First, we have our scheduled task to export metrics per minute:

@Autowired
private MetricReaderPublicMetrics publicMetrics;

private List<ArrayList<Integer>> statusMetricsByMinute;
private List<String> statusList;
private static final SimpleDateFormat dateFormat = new SimpleDateFormat("yyyy-MM-dd HH:mm");

@Scheduled(fixedDelay = 60000)
private void exportMetrics() {
    ArrayList<Integer> lastMinuteStatuses = initializeStatuses(statusList.size());
    for (Metric<?> counterMetric : publicMetrics.metrics()) {
        updateMetrics(counterMetric, lastMinuteStatuses);
    }
    statusMetricsByMinute.add(lastMinuteStatuses);
}

We of course need to initialize the list of HTTP status codes:

private ArrayList<Integer> initializeStatuses(int size) {
    ArrayList<Integer> counterList = new ArrayList<Integer>();
    for (int i = 0; i < size; i++) {
        counterList.add(0);
    }
    return counterList;
}

And then we’re going to actually update the metrics with status code count:

private void updateMetrics(Metric<?> counterMetric, ArrayList<Integer> statusCount) {
    String status = "";
    int index = -1;
    int oldCount = 0;

    if (counterMetric.getName().contains("counter.status.")) {
        status = counterMetric.getName().substring(15, 18); // example 404, 200
        appendStatusIfNotExist(status, statusCount);
        index = statusList.indexOf(status);
        oldCount = statusCount.get(index) == null ? 0 : statusCount.get(index);
        statusCount.set(index, counterMetric.getValue().intValue() + oldCount);
    }
}

private void appendStatusIfNotExist(String status, ArrayList<Integer> statusCount) {
    if (!statusList.contains(status)) {
        statusList.add(status);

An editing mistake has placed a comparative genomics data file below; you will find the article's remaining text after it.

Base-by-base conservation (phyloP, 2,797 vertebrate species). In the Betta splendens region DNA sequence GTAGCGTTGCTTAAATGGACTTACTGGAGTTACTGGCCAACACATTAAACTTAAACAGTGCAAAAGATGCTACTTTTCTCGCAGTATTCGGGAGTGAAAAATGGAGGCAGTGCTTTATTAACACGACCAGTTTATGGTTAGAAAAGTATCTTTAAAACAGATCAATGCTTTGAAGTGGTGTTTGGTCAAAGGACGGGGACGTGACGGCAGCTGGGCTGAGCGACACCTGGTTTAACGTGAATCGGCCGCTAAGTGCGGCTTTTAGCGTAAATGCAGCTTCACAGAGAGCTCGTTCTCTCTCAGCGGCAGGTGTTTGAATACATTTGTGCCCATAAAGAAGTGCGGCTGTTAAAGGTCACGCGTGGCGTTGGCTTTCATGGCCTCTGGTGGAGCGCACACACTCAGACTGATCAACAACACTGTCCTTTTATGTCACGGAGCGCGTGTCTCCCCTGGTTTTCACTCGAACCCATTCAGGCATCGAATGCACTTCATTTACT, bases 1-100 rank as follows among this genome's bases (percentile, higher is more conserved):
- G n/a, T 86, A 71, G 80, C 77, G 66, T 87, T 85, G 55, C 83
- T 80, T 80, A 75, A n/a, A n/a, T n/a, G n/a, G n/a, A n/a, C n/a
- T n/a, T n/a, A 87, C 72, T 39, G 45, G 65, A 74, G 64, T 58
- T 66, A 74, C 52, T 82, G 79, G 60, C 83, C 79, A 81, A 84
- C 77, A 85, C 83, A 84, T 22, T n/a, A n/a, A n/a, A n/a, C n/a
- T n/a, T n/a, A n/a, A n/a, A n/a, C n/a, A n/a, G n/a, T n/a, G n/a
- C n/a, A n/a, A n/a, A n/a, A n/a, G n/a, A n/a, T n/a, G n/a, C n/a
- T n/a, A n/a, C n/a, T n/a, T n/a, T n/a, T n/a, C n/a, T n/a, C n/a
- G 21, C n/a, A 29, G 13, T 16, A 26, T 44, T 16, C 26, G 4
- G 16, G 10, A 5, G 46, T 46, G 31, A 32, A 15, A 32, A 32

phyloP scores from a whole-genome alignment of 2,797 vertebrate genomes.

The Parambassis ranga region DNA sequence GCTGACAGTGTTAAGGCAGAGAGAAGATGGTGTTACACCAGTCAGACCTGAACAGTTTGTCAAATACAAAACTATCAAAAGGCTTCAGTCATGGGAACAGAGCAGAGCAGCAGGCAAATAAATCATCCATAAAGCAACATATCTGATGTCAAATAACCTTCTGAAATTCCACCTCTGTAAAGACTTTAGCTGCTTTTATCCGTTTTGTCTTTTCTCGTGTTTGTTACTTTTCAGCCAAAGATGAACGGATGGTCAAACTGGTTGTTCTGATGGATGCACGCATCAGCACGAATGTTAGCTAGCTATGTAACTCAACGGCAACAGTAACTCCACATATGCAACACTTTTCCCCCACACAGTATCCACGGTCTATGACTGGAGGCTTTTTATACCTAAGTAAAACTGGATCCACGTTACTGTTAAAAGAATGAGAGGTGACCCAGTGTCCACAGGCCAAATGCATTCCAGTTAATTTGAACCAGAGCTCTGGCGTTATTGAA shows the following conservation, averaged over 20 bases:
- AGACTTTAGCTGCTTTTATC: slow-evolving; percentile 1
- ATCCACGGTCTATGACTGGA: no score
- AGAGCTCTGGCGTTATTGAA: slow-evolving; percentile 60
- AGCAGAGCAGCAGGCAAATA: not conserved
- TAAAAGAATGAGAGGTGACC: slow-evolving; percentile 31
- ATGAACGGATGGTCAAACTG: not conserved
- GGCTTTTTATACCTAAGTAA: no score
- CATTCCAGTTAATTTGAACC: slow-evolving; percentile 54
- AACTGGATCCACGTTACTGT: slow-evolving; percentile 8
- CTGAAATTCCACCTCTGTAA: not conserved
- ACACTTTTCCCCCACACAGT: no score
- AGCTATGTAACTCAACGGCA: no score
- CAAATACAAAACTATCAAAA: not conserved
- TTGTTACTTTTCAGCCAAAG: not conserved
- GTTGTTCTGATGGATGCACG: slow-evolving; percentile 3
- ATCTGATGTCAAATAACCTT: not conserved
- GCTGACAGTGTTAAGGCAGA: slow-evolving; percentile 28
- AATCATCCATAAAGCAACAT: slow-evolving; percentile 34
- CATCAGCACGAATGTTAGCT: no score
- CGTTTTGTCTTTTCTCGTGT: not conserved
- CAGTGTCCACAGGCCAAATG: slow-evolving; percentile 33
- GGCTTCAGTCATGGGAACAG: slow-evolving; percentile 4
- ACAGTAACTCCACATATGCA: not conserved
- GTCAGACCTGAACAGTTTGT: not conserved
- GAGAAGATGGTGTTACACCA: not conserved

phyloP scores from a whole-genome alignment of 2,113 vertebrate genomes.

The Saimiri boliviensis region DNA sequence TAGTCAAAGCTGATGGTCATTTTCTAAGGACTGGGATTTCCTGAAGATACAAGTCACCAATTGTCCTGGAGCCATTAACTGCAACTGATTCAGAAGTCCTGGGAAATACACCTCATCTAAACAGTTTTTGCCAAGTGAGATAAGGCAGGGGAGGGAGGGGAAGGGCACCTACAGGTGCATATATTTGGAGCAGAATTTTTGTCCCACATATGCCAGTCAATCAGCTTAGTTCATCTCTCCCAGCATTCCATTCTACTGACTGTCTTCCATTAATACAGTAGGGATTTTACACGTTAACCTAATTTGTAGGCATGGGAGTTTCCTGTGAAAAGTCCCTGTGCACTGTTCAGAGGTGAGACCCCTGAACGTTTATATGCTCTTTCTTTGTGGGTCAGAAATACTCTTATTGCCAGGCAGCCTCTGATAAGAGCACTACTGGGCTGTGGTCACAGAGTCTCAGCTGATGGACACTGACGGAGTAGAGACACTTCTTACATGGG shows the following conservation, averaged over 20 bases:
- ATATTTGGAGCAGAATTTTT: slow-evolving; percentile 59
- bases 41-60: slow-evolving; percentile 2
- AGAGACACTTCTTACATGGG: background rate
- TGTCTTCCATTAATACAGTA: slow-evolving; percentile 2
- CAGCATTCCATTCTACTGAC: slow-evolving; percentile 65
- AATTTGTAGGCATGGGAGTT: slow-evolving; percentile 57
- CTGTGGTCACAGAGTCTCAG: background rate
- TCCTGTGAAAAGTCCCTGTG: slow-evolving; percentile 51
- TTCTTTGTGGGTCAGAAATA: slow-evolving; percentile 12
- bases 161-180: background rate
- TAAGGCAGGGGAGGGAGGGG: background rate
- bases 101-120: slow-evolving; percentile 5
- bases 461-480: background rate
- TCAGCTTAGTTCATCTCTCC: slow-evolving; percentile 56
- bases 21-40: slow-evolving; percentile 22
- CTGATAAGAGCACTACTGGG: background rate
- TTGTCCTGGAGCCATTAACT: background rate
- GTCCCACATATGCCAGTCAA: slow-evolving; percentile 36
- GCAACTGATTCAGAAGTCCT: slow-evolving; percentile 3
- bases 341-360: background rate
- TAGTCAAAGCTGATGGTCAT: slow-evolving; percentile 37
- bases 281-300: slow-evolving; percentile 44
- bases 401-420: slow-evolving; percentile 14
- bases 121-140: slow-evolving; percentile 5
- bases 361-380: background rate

statusCount.add(0);
    }
}

Note that:

  • PublicMetics status counter name start with “counter.status” for example “counter.status.200.root
  • We keep record of status count per minute in our list statusMetricsByMinute

We can export our collected data to draw it in a graph – as follows:

public Object[][] getGraphData() {
    Date current = new Date();
    int colCount = statusList.size() + 1;
    int rowCount = statusMetricsByMinute.size() + 1;
    Object[][] result = new Object[rowCount][colCount];
    result[0][0] = "Time";
    int j = 1;

    for (String status : statusList) {
        result[0][j] = status;
        j++;
    }

    for (int i = 1; i < rowCount; i++) {
        result[i][0] = dateFormat.format(
          new Date(current.getTime() - (60000 * (rowCount - i))));
    }

    List<Integer> minuteOfStatuses;
    List<Integer> last = new ArrayList<Integer>();

    for (int i = 1; i < rowCount; i++) {
        minuteOfStatuses = statusMetricsByMinute.get(i - 1);
        for (j = 1; j <= minuteOfStatuses.size(); j++) {
            result[i][j] = 
              minuteOfStatuses.get(j - 1) - (last.size() >= j ? last.get(j - 1) : 0);
        }
        while (j < colCount) {
            result[i][j] = 0;
            j++;
        }
        last = minuteOfStatuses;
    }
    return result;
}

12. Draw Graph using Metrics

Finally – let’s represent these metrics via a 2 dimension array – so that we can then graph them:

public Object[][] getGraphData() {
    Date current = new Date();
    int colCount = statusList.size() + 1;